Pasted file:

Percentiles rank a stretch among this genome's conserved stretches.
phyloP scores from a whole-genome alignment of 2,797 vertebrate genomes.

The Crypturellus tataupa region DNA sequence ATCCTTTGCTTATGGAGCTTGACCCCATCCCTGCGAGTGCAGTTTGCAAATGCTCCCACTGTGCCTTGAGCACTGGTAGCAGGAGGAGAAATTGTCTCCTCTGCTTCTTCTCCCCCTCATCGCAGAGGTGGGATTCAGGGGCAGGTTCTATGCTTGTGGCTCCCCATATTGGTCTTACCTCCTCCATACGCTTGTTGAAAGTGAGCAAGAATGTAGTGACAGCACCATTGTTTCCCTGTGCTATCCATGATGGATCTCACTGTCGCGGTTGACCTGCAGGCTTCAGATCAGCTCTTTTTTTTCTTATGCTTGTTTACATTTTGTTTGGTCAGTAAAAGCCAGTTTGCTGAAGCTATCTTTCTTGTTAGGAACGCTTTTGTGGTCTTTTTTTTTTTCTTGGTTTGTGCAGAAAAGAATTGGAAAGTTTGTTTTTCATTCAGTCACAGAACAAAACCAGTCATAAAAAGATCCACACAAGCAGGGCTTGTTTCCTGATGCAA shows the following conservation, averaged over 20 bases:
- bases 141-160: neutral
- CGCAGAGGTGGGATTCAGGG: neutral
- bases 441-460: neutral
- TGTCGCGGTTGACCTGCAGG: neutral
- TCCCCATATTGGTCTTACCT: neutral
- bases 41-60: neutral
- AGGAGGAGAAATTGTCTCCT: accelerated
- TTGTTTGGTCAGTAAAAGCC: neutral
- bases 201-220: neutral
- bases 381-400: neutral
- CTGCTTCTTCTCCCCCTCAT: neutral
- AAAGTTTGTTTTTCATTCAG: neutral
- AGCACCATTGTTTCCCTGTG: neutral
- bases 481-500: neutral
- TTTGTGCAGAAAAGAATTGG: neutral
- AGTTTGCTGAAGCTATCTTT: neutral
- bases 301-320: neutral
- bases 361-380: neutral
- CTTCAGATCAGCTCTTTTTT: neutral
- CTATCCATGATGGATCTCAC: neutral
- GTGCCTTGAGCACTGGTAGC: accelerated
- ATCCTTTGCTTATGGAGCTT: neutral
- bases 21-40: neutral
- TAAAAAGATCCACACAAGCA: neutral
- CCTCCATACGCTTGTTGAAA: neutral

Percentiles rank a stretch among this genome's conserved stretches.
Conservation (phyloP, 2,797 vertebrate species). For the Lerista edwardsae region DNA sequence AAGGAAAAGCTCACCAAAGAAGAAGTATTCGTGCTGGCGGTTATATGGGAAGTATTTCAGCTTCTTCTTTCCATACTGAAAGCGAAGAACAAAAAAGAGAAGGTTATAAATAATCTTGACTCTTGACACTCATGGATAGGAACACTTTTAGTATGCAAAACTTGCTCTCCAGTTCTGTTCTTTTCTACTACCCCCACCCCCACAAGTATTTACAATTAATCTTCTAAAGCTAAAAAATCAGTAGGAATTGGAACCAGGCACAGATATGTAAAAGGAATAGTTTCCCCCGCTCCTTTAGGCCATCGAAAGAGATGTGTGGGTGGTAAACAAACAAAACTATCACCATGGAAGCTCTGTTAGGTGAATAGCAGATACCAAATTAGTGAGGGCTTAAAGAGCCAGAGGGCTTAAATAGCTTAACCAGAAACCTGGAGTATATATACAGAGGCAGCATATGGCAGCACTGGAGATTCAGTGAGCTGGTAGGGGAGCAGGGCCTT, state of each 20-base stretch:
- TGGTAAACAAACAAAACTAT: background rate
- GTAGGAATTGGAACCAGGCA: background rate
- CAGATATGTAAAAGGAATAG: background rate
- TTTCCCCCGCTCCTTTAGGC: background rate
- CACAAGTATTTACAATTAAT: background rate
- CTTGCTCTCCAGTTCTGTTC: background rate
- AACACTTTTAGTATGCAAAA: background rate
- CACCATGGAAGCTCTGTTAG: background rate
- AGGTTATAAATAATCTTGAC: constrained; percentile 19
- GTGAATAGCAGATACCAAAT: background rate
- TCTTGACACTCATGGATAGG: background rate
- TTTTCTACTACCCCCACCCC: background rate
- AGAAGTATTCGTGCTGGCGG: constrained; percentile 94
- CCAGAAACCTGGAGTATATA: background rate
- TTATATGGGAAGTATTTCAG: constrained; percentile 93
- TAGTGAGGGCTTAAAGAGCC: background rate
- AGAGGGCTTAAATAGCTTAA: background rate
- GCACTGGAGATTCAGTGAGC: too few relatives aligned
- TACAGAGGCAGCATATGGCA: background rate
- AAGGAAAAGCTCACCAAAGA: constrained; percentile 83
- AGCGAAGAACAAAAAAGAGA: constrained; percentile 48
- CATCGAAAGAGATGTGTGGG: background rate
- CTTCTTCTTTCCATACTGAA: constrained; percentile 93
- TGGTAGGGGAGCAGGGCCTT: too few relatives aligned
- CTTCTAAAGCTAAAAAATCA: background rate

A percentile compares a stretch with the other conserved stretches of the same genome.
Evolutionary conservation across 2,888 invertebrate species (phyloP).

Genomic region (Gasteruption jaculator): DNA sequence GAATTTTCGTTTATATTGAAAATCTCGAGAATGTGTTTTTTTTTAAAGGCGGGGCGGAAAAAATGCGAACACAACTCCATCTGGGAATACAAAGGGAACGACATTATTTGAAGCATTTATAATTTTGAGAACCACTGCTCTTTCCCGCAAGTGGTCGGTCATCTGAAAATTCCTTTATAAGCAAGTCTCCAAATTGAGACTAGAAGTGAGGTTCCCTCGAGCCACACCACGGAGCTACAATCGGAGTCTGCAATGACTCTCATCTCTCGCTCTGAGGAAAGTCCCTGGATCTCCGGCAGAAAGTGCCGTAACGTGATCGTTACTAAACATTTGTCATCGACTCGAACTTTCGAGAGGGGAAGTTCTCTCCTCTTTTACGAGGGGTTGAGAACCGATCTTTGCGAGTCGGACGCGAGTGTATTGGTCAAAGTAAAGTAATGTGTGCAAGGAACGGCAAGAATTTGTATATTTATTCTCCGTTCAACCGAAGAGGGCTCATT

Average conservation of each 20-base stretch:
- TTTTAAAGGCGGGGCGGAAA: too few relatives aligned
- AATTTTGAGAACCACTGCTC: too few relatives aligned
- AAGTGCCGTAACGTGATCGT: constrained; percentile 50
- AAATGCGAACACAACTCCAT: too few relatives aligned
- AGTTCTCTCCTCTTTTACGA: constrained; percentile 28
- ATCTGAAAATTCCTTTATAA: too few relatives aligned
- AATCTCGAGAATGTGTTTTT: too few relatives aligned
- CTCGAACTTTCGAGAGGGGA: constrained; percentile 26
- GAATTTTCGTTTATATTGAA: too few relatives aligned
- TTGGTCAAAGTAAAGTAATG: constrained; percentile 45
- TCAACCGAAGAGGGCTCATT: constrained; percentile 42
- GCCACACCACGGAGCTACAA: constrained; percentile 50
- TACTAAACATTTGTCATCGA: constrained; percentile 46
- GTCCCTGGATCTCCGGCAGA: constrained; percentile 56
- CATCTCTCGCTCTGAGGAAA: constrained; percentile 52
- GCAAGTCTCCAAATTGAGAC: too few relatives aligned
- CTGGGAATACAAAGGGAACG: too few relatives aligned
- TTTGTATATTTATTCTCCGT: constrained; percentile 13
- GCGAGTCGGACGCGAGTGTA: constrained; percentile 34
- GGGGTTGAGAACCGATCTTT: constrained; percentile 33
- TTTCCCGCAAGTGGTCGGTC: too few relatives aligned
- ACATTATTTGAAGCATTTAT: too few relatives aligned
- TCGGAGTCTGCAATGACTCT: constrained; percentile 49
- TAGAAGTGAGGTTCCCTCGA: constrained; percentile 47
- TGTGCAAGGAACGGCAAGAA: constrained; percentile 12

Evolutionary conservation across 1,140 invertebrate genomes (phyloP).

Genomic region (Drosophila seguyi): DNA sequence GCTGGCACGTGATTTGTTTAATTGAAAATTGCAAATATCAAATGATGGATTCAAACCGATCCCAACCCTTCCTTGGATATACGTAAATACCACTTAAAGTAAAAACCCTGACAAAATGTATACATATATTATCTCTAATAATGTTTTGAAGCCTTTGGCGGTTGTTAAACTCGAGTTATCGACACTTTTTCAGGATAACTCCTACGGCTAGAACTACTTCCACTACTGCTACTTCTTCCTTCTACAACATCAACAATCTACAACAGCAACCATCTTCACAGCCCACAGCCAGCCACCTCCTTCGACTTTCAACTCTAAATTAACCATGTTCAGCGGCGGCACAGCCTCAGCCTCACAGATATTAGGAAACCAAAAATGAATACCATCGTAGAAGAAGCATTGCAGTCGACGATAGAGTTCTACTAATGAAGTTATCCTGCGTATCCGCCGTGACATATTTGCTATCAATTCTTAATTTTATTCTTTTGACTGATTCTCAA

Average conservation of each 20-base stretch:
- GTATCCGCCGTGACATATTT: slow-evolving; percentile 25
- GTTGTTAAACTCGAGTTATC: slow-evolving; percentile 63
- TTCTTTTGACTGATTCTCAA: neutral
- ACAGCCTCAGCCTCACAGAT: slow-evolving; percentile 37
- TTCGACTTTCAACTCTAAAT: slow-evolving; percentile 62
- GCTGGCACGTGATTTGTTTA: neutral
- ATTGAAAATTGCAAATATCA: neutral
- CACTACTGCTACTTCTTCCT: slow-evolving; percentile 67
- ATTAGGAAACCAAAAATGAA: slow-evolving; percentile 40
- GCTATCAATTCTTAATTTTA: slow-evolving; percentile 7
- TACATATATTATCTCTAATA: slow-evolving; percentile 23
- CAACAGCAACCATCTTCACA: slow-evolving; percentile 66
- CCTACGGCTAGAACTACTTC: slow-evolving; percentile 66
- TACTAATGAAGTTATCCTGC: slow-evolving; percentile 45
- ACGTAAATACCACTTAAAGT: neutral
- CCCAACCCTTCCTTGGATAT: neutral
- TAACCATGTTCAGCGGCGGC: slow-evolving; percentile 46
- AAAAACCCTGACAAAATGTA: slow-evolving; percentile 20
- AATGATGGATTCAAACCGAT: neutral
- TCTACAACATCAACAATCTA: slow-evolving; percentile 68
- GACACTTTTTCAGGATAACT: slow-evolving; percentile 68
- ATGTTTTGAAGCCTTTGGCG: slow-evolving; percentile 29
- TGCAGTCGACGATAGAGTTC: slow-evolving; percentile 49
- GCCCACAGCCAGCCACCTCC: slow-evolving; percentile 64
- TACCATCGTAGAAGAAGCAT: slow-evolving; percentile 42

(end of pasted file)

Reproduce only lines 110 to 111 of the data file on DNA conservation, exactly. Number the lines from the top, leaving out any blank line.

- TGCAGTCGACGATAGAGTTC: slow-evolving; percentile 49
- GCCCACAGCCAGCCACCTCC: slow-evolving; percentile 64